‘If you wanted us to sell your husband’s work then we would. I see no reason why they wouldn’t fetch a reasonable price, given the artist and his technique. It is impressionist in style and that sits well with the conservative market,’ Grace said honestly.
Dominique beamed at her. ‘Well, I wouldn’t sell them ever, they mean more to me than anything else here. My daughter has what she wants from the collection, the rest mean nothing to me.’
‘Of course,’ said Grace. ‘Needless to say, Cranfields is not the biggest auction house that has come to see you but we are the most attentive and we will certainly treat everything with the respect it deserves, particularly Henry’s paintings, if you do ever decide to put them up for sale.’
Dominique smiled at her. ‘Thank you, my dear. Just what I wanted to hear. Well then, you better see the rest before you start,’ she said, standing up.
Grace was flummoxed. ‘Start what, Mrs Calthorpe?’
‘The inventory, my dear. You have the whole house to catalogue. I know you said your auction house was small but I thought there would be more than just you,’ Dominique said as she walked through the sitting room into a study filled with art nouveau objects.
Grace stood behind her and silently clapped her hands. ‘Oh thank you, Dominique, and yes there are more of me,’ she smiled.
‘Well, you should ring for reinforcements then.’
Grace pulled out her phone and saw another message from her mother’s house, but instead she rang Cranfields. ‘Alan, it’s Grace. Yes, we got it. Get yourself down here. There is more art nouveau than I have ever seen and she has a Cassatt, yes a Cassatt!’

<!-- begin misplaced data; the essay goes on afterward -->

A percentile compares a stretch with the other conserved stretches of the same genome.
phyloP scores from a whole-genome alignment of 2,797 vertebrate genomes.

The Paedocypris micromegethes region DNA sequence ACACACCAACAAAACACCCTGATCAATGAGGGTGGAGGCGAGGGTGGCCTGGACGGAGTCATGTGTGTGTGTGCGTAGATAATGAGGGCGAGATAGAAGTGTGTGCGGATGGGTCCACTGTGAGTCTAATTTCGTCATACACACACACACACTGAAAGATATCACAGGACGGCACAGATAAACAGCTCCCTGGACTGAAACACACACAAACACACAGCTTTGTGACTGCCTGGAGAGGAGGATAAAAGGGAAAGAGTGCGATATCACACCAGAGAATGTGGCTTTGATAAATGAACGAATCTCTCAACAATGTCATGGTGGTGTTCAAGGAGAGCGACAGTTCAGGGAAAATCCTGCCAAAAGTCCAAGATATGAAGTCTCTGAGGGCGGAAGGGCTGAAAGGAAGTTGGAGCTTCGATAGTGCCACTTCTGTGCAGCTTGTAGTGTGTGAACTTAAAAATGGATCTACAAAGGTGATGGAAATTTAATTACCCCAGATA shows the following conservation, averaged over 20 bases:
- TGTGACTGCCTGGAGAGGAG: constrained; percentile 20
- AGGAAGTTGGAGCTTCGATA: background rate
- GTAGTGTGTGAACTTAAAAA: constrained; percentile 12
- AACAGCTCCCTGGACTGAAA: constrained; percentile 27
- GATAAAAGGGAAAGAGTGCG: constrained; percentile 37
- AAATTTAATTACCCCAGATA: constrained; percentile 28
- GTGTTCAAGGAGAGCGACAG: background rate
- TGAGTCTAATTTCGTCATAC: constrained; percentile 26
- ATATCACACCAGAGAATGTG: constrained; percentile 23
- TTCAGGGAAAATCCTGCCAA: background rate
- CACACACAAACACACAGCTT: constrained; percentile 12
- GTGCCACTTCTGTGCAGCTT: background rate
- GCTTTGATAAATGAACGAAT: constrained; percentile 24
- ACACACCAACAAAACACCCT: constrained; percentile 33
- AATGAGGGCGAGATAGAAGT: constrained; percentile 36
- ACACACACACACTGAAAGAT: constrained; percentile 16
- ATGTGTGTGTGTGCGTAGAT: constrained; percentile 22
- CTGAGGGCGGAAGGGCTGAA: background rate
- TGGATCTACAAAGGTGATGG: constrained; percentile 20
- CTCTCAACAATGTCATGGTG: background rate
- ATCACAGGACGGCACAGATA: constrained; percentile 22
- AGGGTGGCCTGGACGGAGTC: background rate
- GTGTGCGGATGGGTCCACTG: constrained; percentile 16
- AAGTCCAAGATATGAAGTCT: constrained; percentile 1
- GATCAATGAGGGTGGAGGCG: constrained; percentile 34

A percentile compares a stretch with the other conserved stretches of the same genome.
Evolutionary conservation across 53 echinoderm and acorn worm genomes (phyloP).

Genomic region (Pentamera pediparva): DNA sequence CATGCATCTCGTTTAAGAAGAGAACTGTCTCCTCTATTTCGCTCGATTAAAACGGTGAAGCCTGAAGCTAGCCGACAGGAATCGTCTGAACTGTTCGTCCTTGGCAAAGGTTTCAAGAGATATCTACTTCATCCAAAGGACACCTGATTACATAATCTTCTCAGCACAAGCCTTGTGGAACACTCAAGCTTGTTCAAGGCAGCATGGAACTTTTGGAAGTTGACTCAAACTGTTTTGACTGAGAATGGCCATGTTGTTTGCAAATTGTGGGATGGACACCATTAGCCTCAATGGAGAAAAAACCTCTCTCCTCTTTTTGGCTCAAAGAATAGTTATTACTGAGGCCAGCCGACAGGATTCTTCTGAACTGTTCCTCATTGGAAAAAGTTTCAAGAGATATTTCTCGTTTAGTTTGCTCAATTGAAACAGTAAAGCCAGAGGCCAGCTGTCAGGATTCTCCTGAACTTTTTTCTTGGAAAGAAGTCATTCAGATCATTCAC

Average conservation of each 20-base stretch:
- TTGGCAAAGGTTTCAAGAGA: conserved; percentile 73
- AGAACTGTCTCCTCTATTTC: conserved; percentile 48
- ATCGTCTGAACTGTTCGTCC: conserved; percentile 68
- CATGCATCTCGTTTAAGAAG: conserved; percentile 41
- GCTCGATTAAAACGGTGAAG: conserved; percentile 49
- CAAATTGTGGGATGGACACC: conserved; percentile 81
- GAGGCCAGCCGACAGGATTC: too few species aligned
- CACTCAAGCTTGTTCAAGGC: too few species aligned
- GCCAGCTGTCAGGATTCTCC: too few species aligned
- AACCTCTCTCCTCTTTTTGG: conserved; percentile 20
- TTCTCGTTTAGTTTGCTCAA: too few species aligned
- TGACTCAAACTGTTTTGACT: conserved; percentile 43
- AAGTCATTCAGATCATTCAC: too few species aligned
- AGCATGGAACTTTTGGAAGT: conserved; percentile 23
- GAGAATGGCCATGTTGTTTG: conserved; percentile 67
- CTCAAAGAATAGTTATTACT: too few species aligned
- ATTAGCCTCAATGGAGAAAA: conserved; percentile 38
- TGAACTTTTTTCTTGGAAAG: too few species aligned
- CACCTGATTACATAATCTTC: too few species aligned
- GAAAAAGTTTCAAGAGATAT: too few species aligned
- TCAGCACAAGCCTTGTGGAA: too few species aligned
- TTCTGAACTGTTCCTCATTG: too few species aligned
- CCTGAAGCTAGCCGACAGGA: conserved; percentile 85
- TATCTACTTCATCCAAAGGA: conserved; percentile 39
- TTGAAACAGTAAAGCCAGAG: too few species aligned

As Grace spoke she remembered how much Birdie loved Mary Cassatt’s work and thought about her mother and felt guilty. She quickly dialled the number that had been harassing her all morning.
‘Hi Thea, it’s Grace. Is Mom there?’ she said quietly so Dominique who was in the next room wouldn’t hear.
Grace was silent and felt the colour drain from her face. ‘I’m coming now.’
‘Dominique, Dominique,’ she cried.
The old lady rushed into the room.
‘I have to go, it’s my mother, she’s been hurt. She needs help. I’m so sorry.’
Dominique waved her hand at her. ‘Go, go, family first, always child.’
About the author
Katet Forster lives in Melbourne, Australia with her husband, two children and dogs and can be found nursing a laptop, surrounded by magazines and talking on the phone, usually all at once. She is an avid follower of fashion, fame and all things pop culture and is also an excellent dinner party guest who always brings gossip and champagne.
Twitter handle: @kateforster